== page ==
The Basic Tools That Every Home Baker Needs
These are the essentials our food editors swear by and using them will improve your cakes, cookies, quick breads, and pies.
Martha often says you need "the right tool for the job," and as anyone who has tried to roll out pastry dough using a water glass or used a liquid cup measure to measure dry ingredients can attest, using the correct tool makes all the difference when you are baking. We're not ones for fussy single-use gadgets, though. Instead, the tools our test kitchen team outline here are the absolute essentials. And you'll be pleased to hear that they all are reasonably priced; most are under $20 and all will last you through years of baking cakes, cookies, and pies. They are hard-working utensils, and you might even have a few in your baking arsenal already.
A cooling rack, which is called for in most of our baking recipes, is on our list of must-have tools. You know the drill: The cake or cookies are removed from the oven and transferred to a cooling rack. After some time on the rack in the baking pan, the cake or cookies are removed from it and finish cooling on the rack. An oven thermometer is no less essential. Why? Your oven may run hot or not reach the desired temperature, but how would you know unless you have a means of checking? Less well known but also super useful is the offset spatula, a tool our food editors use every time they frost a cake. Use an inexpensive offset serrated knife for chopping chocolate for ganache or nuts for a cookie recipe. A pastry brush tackles quite a few tasks, from brushing egg washes on scones or glazes on cookies to getting butter into the hard-to-reach corners of a Bundt pan.
Ready to see our full list? Take a look in the slides ahead, then consider adding these inexpensive and incredibly useful basic baking tools to your kitchen. Trust us—you'll be glad you did.
You want to have both dry and liquid measuring cups for all of your baking needs. Dry cups are made so you can spoon in flour or sugar and scrape them level. Liquid cups let you transport wet ingredients without spilling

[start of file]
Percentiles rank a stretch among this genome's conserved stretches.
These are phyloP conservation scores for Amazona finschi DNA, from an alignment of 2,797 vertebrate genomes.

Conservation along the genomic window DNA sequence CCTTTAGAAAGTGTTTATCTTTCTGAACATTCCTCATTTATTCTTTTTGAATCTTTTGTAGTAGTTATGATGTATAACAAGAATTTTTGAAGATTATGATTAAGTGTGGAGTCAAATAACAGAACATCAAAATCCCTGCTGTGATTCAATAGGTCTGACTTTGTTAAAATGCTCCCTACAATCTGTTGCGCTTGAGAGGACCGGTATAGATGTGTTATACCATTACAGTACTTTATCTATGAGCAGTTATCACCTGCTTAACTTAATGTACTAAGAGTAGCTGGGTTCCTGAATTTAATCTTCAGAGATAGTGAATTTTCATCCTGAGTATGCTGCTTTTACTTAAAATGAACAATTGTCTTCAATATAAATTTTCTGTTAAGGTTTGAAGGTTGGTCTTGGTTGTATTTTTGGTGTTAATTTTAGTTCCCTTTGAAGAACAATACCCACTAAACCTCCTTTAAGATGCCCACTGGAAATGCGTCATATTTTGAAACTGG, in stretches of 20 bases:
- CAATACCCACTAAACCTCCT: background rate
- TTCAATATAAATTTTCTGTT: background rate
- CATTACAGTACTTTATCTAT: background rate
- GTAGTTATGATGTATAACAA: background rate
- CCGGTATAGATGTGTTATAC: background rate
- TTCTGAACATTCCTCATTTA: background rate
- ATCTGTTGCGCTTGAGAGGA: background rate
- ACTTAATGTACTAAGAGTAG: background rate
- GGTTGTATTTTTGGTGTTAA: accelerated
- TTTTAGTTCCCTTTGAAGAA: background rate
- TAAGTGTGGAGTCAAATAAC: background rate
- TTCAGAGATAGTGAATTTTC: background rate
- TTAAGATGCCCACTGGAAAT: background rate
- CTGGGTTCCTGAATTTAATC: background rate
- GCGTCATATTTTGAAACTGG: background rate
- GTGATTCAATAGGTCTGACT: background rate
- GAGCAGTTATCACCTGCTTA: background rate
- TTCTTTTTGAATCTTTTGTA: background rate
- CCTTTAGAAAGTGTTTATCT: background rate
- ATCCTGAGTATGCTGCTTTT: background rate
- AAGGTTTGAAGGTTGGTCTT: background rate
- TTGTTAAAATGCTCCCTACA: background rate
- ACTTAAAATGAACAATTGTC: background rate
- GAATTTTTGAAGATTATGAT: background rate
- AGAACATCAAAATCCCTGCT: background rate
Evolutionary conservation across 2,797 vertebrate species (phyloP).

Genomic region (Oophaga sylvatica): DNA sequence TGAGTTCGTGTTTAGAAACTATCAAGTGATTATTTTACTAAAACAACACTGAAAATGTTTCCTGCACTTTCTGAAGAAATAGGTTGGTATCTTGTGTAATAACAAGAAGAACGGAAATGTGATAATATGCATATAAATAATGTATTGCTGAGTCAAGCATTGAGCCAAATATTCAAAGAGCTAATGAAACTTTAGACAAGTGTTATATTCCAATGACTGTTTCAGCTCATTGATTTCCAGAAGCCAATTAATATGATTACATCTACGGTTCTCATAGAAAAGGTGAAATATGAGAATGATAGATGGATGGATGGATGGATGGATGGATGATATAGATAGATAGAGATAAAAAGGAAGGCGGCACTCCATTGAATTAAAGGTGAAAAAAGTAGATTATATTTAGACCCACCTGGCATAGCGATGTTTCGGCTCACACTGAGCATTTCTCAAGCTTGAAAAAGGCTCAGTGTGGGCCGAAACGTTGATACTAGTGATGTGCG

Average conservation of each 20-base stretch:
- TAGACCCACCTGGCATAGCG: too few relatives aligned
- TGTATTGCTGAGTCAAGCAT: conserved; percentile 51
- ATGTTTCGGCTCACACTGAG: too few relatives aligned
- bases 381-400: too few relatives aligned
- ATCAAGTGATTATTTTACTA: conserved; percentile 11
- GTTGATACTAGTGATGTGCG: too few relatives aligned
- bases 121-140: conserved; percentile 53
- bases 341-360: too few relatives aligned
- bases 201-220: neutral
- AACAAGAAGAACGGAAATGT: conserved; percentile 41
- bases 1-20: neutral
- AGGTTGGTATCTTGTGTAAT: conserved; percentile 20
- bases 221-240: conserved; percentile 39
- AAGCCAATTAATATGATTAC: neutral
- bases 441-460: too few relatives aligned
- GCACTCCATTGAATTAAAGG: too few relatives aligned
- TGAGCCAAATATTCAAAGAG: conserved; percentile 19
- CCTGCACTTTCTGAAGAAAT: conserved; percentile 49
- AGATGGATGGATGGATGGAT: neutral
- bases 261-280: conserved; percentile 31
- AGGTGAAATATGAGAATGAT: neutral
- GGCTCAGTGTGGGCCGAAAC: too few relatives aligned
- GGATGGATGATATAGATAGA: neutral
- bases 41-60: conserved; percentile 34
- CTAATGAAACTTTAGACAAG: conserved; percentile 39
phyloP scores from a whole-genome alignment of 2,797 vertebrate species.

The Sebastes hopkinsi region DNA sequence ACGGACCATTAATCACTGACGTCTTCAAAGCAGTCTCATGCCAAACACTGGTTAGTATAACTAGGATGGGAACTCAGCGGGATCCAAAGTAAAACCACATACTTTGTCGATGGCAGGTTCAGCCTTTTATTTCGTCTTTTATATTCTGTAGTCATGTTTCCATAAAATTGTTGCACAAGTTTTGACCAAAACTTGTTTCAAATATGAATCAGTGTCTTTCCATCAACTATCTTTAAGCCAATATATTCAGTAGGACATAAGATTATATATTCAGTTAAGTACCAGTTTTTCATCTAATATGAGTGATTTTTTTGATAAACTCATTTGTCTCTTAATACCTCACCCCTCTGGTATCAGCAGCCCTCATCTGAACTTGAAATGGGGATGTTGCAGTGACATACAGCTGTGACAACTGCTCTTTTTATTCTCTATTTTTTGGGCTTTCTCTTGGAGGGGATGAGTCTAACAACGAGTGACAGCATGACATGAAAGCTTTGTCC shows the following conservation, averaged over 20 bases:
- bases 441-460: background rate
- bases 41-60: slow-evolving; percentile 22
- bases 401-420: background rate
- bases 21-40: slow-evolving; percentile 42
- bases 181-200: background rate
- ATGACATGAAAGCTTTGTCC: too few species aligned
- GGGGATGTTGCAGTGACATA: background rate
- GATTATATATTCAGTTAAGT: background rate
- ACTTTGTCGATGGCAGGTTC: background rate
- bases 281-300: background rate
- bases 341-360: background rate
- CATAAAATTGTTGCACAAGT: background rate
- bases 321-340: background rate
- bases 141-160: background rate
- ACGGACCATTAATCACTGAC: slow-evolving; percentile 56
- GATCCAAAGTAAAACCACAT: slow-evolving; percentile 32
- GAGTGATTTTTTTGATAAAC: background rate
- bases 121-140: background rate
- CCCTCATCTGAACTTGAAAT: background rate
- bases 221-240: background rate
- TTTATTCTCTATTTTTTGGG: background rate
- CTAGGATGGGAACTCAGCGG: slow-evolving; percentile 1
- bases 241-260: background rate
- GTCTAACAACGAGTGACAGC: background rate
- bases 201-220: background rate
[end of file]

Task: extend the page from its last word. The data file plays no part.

Shop Now: Martha Stewart Collection Stainless Steel Measuring Cups, $34, macys.com.
Offset Serrated Knife
The serrations quickly chop chocolate or nuts, and the raised handle keeps your knuckles from hitting the board. Inexpensive ones with plastic handles are fine.
Shop Now: Victorinox Offset Serrated Knife, 9", $17, webstaurantstore.com.
Excellent for moving around ingredients like chocolate, which melts in your hand, the bench scrapper is also deft at cleaning flour off the counter. You'll never have to worry about your dish towels getting gummy again.
Shop Now: Ateco Bench Scraper with Wooden Handle, $10, amazon.com.
A brush like this is the best way to evenly apply egg washes and glazes, brush excess flour off dough, and butter pans fully—even in the corners.
Shop Now: Ateco Boar-Bristle Pastry/Basting Brush, 1", $5, webstaurantstore.com.
Sarah Carey's tried-and-true is a slightly tapered wooden French pin; she's keen on its length and smooth maneuverability.
Shop Now: JK Adams French Tapered Rolling Pin, from $12, jkadams.com.
It's crucial to achieve the proper temperature when baking, but oven brands and models vary wildly. Instead of trusting yours when it says it's reached 350 degrees, confirm it by using an oven thermometer.
Shop Now: Taylor Oven Thermometer #3506, $7.50, taylorusa.com.
Baked goods that stay in hot pans can overcook. Sarah prefers grid styles (so things don't fall through), which fit nicely inside a rimmed baking sheet to catch crumbs.
Shop Now: Sur la Table Stainless Steel Cooling Grid, 12" by 17", $24, surlatable.com.
They're like an extension of your hand, but with a thin metal edge. Use a small one (4.5-inch blade) to spread batter in a pan, and a medium one (7-inch) for frosting.
Shop Now: N.Y. Cake Angled Spatulas, from $4 each, nycake.com.